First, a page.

The Making of ‘Ainu: Indigenous People of Japan’ – Panel discussion
In conjunction with this year’s Native Spirit Festival, a film festival which celebrates indigenous cultures, running from 12 October to mid-November 2020, Japan House London presents a panel discussion on the making of the film ‘Ainu – Indigenous People of Japan’ by director Mizoguchi Naomi.
Filmed in Biratori, Hokkaido, this documentary follows the everyday life of four elder members of the Ainu community, focussing on their experiences and efforts in the preservation of history and culture through Ainu language classes and participation in several daily activities.
The panel discussion, chaired by Japan House London Programming Director Simon Wright, presents contributions from Mizoguchi Naomi (filmmaker), Dr Stephanie Pratt (Cultural Advisor for 14th Native Spirit Festival) and members of the Ainu community, including Sekine Kenji (Ainu/Japanese translator for the film), Sekine Maki (artisan and mukkur player for the film) and their daughter Sekine Maya, who is active in promoting Ainu language and culture using digital platforms.
Following the panel discussion, attendees to this event also have the special opportunity to watch a full screening of ‘Ainu – Indigenous People of Japan’, via a video link.
About the speakers
After working at a film production company in Japan, Mizoguchi Naomi went freelance in 1995, and has since created various films, including documentaries for TV, promotional videos, and short cultural films. She moved to New York City in 2004 to study community media and wound up working at the Downtown Community Television Center, one of the largest and oldest community media organizations in the United States. In 2008, Mizoguchi co-established a non-profit organization called Cineminga, and proceeded to provide indigenous people in Colombia, Ecuador, and Nepal with the equipment and skills required to create films together. The resulting works were selected for screenings at various film festivals in Canada, Colombia, Nepal, Japan and the United States. After resigning from Cineminga in 2014, Mizoguchi established GARA FILMS. She continues to create films with a broad view, such as shows for mainstream media as well as in-focus films about community issues.
Dr Stephanie Pratt
Formerly Associate Professor (Reader) of Art History at Plymouth University, UK and now an Independent Scholar and Curator, Dr Pratt is the first Cultural Ambassador for her Tribal Council (at the Crow Creek Dakota Sioux Reservation in South Dakota, USA) where she is also an enrolled tribal member. She recently has worked as consultant to a number of UK educational institutions and non-governmental organisations, such as the British Library, the National Maritime Museum, The Box at Plymouth City Museum and Art Gallery, Royal Albert Memorial Museum and Art Gallery in Exeter, the Big Ideas company, ORIGINS festival 2019, and for Project Speedwell as part of Mayflower 400.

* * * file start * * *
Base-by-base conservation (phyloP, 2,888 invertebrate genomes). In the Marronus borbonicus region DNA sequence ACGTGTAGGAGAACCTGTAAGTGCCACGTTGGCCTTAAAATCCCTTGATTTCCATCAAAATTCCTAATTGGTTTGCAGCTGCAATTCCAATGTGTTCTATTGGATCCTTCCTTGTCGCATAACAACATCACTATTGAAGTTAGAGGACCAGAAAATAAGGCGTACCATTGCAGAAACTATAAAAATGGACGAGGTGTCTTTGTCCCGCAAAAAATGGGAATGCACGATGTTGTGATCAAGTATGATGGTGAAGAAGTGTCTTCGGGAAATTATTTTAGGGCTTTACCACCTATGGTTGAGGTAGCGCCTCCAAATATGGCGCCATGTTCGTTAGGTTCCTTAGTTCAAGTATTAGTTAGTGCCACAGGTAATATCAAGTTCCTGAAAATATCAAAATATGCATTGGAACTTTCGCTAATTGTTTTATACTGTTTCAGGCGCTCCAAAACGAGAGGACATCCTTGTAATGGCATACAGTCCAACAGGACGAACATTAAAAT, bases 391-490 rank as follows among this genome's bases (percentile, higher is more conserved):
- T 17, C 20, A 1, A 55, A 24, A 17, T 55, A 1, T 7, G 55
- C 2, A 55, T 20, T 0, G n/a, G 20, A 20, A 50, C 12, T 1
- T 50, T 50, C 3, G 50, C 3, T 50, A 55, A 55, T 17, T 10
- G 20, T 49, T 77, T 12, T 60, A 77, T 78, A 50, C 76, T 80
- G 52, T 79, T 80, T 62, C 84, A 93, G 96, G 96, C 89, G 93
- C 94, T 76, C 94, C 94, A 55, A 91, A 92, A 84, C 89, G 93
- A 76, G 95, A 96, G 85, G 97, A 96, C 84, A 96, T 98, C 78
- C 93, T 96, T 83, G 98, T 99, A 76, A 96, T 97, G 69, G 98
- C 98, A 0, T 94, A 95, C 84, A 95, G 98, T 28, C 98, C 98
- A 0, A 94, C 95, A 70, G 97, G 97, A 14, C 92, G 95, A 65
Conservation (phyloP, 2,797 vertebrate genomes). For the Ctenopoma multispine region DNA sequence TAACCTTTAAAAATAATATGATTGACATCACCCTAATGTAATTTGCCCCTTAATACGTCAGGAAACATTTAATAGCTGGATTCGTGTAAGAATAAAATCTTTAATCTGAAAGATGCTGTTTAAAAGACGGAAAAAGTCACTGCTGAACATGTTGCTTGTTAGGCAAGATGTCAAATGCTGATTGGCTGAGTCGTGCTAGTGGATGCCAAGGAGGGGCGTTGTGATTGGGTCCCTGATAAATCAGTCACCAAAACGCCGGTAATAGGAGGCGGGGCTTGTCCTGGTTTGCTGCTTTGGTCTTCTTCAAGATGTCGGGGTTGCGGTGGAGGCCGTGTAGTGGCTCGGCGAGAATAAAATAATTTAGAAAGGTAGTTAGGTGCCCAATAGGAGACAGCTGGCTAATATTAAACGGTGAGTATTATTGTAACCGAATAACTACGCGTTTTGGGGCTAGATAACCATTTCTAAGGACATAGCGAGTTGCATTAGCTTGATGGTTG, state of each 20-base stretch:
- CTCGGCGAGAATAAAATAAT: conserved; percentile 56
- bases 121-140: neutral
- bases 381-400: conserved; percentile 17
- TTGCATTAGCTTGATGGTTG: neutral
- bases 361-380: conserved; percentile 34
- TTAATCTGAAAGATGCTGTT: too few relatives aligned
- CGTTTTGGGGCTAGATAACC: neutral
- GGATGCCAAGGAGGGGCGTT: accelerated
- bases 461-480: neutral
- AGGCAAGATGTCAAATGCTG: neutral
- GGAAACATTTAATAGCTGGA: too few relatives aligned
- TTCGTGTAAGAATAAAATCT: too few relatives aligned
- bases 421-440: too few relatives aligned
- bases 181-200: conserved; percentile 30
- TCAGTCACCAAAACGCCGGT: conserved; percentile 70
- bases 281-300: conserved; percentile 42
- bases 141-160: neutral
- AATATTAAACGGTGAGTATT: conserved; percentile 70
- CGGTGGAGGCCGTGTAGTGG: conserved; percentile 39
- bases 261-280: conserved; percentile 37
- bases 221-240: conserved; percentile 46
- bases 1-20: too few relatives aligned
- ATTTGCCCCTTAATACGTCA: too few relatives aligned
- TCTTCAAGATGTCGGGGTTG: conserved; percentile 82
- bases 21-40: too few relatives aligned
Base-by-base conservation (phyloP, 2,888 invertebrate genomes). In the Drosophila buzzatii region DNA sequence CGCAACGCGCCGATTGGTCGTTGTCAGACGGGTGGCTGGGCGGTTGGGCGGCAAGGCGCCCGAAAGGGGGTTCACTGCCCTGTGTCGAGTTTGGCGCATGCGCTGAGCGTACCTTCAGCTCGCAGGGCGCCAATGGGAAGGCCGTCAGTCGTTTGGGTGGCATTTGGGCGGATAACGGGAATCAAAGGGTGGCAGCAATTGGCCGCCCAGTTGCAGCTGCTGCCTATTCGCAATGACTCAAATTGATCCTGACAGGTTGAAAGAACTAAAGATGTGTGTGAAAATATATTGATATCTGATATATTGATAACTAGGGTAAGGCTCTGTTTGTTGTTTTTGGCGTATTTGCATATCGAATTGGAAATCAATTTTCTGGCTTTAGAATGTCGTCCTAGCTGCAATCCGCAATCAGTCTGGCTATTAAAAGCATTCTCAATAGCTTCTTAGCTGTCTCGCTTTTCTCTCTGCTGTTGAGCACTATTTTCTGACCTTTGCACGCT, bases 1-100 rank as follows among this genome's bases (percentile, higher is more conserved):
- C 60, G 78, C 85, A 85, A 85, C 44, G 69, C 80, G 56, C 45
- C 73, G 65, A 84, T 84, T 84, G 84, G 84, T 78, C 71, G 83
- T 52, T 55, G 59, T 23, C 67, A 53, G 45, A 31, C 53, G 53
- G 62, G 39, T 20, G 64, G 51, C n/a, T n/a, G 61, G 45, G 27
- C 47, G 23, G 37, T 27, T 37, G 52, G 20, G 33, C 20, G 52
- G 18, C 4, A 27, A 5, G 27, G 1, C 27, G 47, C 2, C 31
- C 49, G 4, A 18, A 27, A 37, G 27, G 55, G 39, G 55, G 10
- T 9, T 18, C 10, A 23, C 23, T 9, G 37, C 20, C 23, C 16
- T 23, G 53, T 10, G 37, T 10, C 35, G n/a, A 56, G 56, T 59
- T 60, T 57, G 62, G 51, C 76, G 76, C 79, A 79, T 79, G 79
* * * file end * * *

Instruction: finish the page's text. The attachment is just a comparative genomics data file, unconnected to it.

Born in Hyogo Prefecture, Sekine has lived in Nibutani neighborhood of Biratori Town since 1998. After joining a local Ainu language class with his daughter around 2005, Sekine continued his studies in earnest, learning from researchers and elderly town residents. Today, Sekine leads the children’s Ainu language classes offered by Biratori, and also travels around Hokkaido teaching Ainu at schools and other institutions. He has held Ainu language study camps in Nibutani to revitalize the Ainu language. His services as an expert in the Ainu language are in demand for translation and oversight in the film, TV, manga, and publishing industries, keeping him occupied for the majority of every year. He hosted an Ainu language class on STV radio with his daughter, Maya between April 2018 and March 2019.
Sekine Maki grew up surrounded by the culture and crafts practised by her grandparents’ generation. Fascinated by nature, she is now an accomplished artisan, producing wood carvings, attus fibre textiles, and embroidery using Ainu designs. Sekine is passionate about making items for daily use by employing traditional designs and methods and arranging them in new ways. She has also poured energy into publicizing Nibutani culture worldwide, including craft traditions so that younger generations will have the chance to be exposed.
Sekine Maya is the daughter of Kenji and Maki. She has grown up surrounded by the Ainu culture, having a father who teaches Ainu language and a mother and grandmother who are Ainu craft artisans. Maya has twice won the Ainu speech contest and in 2018, when she was 19 years old, she was chosen to be one of the Ainu language teachers on a weekly radio show. In 2019 Maya started a Youtube channel to promote Ainu language and culture. In addition to studying at Keio University, she speaks as a panelist at local and international conferences for Ainu study.
About the Native Spirit festival
Native Spirit Festival is a project of Native Spirit Foundation and the UK’s first and only independent annual festival of films, talks and performances celebrating Native cultural heritage, showcasing indigenous Cinema, MediaMakers and Artists.